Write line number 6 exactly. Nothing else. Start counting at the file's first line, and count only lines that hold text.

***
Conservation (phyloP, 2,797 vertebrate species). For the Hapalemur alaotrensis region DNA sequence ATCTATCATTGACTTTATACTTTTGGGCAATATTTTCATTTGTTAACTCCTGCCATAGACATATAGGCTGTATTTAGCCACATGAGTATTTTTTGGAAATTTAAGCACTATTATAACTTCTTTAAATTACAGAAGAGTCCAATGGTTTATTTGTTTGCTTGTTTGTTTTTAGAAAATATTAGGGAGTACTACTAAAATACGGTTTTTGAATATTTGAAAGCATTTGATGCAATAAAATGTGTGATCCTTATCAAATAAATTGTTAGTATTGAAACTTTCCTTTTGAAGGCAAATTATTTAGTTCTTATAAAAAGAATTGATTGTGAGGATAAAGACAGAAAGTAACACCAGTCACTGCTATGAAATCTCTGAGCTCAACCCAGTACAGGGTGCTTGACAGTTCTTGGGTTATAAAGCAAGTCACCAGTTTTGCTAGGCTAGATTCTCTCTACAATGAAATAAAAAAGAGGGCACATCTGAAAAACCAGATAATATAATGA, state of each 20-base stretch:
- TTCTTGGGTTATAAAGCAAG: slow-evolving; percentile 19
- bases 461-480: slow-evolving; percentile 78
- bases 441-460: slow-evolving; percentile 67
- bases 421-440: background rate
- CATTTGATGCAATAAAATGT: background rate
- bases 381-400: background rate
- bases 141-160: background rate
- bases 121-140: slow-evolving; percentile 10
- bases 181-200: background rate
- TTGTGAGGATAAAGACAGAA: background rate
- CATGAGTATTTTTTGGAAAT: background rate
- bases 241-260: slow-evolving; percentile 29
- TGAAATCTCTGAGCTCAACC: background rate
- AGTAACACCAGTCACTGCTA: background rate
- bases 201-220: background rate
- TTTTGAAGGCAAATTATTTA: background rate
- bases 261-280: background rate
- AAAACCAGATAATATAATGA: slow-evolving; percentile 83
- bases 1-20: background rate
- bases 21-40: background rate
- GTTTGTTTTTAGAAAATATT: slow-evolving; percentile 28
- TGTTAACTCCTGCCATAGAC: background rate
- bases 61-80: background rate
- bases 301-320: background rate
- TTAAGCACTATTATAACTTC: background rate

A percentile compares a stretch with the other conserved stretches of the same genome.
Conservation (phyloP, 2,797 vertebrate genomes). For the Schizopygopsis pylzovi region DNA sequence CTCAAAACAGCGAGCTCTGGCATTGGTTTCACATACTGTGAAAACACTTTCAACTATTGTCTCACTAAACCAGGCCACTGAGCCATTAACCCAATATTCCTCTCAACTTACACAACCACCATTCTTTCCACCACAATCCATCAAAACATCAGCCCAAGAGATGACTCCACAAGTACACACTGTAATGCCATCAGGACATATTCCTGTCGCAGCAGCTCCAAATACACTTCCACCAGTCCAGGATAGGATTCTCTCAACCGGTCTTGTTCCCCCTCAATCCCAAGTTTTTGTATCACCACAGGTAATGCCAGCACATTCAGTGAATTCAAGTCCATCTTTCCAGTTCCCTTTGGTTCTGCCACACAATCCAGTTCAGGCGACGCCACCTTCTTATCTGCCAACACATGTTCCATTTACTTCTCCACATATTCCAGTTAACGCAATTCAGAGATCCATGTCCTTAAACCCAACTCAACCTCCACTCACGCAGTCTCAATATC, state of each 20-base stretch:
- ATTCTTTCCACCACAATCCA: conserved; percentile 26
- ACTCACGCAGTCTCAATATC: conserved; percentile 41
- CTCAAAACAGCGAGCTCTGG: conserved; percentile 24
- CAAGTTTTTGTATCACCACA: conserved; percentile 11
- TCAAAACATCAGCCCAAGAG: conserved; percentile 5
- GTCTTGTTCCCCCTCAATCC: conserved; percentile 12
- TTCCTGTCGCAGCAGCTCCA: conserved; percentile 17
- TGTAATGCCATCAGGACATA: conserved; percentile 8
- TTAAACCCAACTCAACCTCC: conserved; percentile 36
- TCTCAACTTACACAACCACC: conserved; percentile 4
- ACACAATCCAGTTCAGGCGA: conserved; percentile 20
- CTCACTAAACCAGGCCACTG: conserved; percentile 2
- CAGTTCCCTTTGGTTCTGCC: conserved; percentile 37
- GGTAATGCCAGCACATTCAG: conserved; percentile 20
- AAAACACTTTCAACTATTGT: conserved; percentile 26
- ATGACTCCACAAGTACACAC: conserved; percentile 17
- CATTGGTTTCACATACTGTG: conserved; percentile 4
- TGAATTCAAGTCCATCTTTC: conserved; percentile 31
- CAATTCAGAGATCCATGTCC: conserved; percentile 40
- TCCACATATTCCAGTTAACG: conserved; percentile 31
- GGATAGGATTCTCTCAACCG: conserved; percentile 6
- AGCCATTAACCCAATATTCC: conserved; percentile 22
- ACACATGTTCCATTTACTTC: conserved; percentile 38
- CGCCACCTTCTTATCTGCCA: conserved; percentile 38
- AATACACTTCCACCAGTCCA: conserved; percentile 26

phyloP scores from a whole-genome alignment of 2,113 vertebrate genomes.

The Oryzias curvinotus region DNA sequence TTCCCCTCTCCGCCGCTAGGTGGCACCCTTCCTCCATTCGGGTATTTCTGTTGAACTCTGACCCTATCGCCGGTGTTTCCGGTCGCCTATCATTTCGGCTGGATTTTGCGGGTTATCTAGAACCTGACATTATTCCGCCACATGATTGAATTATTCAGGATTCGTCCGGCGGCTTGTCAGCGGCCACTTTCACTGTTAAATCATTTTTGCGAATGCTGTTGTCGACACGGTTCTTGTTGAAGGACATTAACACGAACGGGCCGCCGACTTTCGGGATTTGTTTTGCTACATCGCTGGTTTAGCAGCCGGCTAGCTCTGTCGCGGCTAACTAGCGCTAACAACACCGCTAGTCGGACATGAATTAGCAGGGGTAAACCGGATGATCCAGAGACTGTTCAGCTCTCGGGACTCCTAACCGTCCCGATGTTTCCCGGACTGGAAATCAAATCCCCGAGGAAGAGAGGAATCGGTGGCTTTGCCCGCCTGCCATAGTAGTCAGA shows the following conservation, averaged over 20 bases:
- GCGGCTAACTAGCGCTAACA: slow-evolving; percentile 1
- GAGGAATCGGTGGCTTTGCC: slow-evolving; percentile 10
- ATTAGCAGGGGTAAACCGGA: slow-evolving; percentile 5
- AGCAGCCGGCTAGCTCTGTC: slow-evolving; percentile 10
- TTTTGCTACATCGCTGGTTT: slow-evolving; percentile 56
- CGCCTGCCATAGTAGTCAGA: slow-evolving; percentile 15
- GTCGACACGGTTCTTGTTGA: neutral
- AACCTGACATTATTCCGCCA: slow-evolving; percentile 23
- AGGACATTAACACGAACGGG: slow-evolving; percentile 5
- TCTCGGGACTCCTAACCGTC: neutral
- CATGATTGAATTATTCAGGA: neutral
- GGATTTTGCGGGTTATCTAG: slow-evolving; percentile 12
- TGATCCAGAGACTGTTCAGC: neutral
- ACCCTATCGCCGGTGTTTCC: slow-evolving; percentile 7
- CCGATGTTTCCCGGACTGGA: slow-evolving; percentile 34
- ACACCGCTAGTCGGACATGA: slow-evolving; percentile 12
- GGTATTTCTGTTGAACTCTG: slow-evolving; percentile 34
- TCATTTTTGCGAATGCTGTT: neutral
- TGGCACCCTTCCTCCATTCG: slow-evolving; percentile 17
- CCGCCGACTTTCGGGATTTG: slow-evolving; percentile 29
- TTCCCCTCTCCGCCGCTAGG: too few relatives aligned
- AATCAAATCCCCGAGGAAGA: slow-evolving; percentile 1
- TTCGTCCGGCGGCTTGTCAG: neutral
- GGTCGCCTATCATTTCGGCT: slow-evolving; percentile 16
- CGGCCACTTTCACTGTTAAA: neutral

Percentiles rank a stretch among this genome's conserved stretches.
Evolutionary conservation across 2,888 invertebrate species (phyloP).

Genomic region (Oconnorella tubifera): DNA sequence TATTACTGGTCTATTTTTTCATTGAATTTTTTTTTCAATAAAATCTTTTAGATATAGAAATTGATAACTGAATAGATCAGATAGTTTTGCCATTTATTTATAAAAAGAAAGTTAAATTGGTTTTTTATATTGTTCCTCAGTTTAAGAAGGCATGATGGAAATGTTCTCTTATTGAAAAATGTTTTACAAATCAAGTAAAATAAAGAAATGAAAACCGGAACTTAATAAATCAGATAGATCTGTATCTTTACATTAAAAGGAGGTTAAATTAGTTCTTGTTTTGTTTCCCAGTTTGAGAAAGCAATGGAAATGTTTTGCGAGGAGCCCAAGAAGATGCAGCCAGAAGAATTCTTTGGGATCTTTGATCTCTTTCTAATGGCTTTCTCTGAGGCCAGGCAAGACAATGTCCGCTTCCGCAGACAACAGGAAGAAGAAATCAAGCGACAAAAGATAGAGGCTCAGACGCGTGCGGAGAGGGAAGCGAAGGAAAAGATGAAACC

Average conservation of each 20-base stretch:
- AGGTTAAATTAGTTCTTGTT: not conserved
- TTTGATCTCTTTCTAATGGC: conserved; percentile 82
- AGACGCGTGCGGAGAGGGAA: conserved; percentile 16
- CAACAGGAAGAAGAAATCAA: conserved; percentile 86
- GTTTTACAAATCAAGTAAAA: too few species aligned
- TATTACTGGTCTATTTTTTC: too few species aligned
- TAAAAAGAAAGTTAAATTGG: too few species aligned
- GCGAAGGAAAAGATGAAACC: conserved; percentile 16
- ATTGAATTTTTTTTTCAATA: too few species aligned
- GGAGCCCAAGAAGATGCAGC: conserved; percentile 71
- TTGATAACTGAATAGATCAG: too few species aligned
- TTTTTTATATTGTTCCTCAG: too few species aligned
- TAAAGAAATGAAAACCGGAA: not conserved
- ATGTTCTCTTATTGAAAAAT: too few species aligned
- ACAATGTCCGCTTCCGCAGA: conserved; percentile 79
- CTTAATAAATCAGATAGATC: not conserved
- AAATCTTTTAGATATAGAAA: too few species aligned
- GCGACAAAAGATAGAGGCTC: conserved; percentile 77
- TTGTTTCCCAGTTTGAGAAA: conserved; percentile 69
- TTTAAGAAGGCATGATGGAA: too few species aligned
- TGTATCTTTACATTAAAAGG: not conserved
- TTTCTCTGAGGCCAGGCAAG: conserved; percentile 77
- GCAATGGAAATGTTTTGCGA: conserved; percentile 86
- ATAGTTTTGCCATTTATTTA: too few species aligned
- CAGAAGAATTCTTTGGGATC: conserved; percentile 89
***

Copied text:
- CATTTGATGCAATAAAATGT: background rate